Since purchasing the trailer used in March 2009, I have used a pair of BAL Model #28005 wheel chocks.
With no recent changes to the suspension, wheels, or tires, the chocks, as of a few trips ago, will no longer fit. While I might be able to squeeze one into place, I could not get both sides in at the same time.
Needing to make use of the trailer, I purchased a pair of BAL Model # 28012 chocks, which fit.
Setting up the trailer on a slope, using the new chocks for the first time, I did the following:
1) Level the trailer left to right with two orange plastic leveling blocks under both passenger side tires.
2) Place wheel chocks on both sides - very tight!
3) Place four plastic leveling blocks (maximum recommended) under each foot of the "landing gear".
4) Raised trailer and released from the hitch. NOTE: Bubble indicates 31/2 high.
5) Pulled truck out and began lowering front to bring bubble to indicate level.
As the trailer leveled out, it lurched approximately 12-14 inches down-slope, falling off all leveling blocks.
The chock on the passenger side was easily pulled from between the tires: the chock on the driver's side was tight.
After insuring nobody was injured, I reattached and repositioned the trailer.
I repeated the sequence as noted above with this additional step: I re-tightened the chocks at every bubble change in level. The chock on the driver's side did take a slight bit of tightening each time.
I suspect, due to the extensive amount of leveling, the axles separated as the frame was repositioned. Why one side was loose and the other tight, I cannot explain.
However, in retrospect, I intend to have a shop check the axles to insure they have not shifted position - and seek a reason for the original chocks no longer fitting.
Any additional suggestions, opinions, or observations are welcome.
Stay safe and be willing to take the time necessary to do so.
* This post was
edited 07/21/12 08:00pm by GMC4ME *
I'm think the problem could be with the chocks. I had a BAL 28005 Deluxe Tire Chock that failed on an incline. I contacted Bal, and they do nor warrant nor suggest that the 28005 be used as chocks to keep your trailer from rolling down a hill. They say that the 28005 Bal chocks are only to keep wheels from moving as people move within the trailer. The design of the 28005 has cogs made of stamped steel in the shape of interlocking gears. But the cogs are not adequate to rely on for safety. Maybe your Bal chocks are the same? Or, who knows, there is a defect with your axles or wheels.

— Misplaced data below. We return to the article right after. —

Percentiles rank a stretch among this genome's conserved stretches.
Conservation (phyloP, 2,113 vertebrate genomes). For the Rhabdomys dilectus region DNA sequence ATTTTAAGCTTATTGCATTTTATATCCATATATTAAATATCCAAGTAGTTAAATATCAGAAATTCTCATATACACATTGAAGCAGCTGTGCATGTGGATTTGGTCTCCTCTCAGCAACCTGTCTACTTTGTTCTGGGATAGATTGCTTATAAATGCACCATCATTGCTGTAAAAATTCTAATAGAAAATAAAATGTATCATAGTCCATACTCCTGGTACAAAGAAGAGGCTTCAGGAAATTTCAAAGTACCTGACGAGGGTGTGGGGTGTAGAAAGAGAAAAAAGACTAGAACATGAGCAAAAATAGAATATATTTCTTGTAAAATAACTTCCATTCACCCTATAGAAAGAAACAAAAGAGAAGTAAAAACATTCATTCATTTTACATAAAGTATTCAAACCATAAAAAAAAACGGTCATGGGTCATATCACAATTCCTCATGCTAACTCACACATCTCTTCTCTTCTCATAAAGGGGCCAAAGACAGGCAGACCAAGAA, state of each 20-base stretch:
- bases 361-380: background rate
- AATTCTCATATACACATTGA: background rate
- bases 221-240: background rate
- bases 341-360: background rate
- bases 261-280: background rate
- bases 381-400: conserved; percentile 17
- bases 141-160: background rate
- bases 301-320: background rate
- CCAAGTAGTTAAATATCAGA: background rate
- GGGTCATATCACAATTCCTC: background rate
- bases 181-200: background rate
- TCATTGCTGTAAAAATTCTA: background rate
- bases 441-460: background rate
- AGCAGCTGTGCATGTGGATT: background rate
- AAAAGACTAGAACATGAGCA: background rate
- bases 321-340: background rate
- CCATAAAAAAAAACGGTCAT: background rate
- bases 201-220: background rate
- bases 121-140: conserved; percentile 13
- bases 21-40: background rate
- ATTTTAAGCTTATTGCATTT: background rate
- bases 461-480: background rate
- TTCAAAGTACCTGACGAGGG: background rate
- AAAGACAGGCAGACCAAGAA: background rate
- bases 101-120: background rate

It sure sounds like it was scary.
There's lots of advice and information in forums...
sometimes it is correct.
On gravel surfaces, I dont use blocks to level, I dig a hole about 1" or whatever i need to lower the one side of trailer to make it leveland chock the other side of trailer and that will help stop the trailer from moving forward/back, and if on a hard surface, it is "usually" a even flat spot so not much leveling is required and by the time the rear level jacks and front legs and chocks are in place u get no for/aft movement
2000 Ford F250,4x4 diesel short box,Firestone airbags
2004 Terry Quantum 36ft fiver,4 slides
Since the axles are flipped, that changes their dynamics a bit. Also, being on an incline would leave one axle compressed and the other extended downward somewhat. Perhaps that left the more arched springs on the downward extended axle with less holding power for the BAL chocks which are exerting more leverage because of the flipped axles. Hope that made sense.
I sort of doubt you have a problem, other than to be careful not to rely on the Bal chocks to hold the trailer on a incline given you suspension mod.
Also, if the springs have sagged a bit over the years (as they all do) that would move the axles a bit closer together and explain why your previous BAL chocks no longer fit.
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"Mountain Cabin" 2001 Northwood Nash 245N
2007 Dodge 2500 quad short "Lone Star" 4x4 w/5.9 CTD, 48RE